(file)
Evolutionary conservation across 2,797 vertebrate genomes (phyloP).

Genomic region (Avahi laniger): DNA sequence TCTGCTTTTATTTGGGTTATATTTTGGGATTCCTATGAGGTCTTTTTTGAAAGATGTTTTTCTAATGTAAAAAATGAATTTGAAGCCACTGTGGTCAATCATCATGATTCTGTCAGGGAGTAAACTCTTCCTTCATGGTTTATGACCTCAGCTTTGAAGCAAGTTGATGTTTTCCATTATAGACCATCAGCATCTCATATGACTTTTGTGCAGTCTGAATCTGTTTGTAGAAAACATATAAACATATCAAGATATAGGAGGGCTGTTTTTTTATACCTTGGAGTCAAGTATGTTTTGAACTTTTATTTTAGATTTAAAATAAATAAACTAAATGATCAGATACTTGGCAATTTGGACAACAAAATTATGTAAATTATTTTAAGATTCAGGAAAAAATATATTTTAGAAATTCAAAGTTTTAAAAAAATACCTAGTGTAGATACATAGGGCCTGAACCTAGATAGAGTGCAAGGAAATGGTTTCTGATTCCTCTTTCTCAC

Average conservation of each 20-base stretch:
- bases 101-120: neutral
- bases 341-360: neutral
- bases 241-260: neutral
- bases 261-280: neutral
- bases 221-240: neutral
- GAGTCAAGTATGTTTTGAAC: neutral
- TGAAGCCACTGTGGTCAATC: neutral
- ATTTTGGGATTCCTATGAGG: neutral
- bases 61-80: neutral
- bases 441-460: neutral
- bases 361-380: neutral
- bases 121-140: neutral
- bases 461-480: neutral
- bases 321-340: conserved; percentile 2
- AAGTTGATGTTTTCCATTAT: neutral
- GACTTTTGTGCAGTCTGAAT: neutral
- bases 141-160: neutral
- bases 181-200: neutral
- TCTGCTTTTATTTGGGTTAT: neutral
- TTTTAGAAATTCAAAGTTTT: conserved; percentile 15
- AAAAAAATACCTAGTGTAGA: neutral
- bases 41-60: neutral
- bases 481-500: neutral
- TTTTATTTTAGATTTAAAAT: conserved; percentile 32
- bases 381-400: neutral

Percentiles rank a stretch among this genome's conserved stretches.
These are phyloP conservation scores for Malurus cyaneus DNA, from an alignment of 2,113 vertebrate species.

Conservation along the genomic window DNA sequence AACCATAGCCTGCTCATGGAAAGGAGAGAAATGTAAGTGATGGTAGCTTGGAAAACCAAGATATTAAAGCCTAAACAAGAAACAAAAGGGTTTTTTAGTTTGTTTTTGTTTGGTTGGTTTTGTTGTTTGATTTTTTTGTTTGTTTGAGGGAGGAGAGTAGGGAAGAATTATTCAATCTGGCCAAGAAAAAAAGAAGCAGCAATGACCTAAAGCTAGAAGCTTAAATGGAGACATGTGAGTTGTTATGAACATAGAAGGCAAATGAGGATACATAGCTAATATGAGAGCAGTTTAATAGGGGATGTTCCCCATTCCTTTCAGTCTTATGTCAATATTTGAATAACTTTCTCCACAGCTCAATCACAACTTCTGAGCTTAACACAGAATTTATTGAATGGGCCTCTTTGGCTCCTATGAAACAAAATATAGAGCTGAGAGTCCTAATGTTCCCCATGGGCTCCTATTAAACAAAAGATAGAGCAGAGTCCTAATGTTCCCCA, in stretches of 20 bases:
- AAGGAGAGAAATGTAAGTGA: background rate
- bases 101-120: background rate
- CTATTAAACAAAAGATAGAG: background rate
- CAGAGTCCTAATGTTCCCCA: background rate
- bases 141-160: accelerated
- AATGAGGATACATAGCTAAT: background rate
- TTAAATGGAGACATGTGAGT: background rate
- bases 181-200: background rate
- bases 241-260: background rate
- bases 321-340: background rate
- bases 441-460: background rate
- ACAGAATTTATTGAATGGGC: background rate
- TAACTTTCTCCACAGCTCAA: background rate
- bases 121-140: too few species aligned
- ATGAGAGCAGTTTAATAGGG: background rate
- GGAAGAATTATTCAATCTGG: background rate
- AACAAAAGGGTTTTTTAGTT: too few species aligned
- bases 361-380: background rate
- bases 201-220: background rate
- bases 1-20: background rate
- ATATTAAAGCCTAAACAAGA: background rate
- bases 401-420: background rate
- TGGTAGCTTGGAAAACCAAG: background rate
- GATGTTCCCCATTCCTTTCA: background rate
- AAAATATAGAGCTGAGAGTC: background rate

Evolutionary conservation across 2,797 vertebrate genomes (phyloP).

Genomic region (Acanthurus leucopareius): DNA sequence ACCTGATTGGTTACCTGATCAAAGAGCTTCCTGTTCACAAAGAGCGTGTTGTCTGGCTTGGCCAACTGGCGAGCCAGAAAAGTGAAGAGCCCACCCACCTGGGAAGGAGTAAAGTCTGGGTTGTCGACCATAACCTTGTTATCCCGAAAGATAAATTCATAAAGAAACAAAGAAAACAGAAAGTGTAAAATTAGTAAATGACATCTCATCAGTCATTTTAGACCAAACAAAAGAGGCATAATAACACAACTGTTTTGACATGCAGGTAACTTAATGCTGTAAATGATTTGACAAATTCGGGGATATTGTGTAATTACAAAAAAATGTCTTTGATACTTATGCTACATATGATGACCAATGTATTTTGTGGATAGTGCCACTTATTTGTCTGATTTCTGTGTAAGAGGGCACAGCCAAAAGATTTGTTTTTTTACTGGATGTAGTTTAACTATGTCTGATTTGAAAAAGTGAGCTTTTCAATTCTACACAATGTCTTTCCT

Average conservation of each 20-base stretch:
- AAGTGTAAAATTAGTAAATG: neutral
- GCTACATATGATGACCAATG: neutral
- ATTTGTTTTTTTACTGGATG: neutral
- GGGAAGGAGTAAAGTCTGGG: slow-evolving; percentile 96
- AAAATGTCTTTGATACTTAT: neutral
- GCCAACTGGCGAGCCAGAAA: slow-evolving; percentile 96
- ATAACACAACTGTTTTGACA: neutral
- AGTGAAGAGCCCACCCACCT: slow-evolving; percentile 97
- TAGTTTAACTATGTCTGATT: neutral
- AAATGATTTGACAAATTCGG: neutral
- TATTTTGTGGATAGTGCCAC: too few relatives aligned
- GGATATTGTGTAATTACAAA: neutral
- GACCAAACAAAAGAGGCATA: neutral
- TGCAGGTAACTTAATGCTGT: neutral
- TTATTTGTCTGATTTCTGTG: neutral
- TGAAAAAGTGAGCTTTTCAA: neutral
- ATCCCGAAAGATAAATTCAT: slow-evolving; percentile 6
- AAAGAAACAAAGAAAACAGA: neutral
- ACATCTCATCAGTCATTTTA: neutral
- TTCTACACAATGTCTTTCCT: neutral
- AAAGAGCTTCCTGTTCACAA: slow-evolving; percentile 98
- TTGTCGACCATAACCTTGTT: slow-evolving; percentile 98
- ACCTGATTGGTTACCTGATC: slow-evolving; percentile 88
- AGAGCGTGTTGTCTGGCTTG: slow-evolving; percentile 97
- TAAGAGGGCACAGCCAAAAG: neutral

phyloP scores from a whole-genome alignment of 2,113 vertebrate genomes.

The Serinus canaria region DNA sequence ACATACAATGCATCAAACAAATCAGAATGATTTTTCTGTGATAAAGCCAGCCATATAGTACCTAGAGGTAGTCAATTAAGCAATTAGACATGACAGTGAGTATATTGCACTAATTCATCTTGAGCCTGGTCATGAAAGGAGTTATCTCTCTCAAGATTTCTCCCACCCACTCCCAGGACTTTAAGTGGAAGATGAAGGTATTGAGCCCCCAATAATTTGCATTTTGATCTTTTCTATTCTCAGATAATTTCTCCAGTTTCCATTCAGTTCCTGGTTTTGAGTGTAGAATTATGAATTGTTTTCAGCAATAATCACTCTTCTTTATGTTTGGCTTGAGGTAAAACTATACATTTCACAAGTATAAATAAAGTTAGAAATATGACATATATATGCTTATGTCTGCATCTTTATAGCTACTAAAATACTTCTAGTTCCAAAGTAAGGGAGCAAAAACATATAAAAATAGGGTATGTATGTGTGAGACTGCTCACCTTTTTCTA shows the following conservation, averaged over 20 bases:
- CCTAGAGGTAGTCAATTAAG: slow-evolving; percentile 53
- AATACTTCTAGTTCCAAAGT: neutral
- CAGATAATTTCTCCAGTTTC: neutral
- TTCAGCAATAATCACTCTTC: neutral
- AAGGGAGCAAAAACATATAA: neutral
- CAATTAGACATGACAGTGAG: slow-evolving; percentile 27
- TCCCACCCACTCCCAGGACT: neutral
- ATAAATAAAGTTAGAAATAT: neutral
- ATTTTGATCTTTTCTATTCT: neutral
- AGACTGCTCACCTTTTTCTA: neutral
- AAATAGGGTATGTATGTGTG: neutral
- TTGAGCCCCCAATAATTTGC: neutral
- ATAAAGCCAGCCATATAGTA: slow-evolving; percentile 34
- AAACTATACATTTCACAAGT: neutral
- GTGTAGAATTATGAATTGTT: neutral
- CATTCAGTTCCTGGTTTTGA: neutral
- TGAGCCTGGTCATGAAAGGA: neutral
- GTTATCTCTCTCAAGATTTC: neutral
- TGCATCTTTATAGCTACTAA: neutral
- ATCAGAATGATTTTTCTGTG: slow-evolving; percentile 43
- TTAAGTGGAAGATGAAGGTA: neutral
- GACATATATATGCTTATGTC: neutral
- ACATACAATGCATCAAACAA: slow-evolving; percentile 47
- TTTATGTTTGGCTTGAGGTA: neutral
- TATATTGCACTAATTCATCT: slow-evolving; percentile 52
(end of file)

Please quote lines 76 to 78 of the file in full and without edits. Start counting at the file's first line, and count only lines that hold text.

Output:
- ATCCCGAAAGATAAATTCAT: slow-evolving; percentile 6
- AAAGAAACAAAGAAAACAGA: neutral
- ACATCTCATCAGTCATTTTA: neutral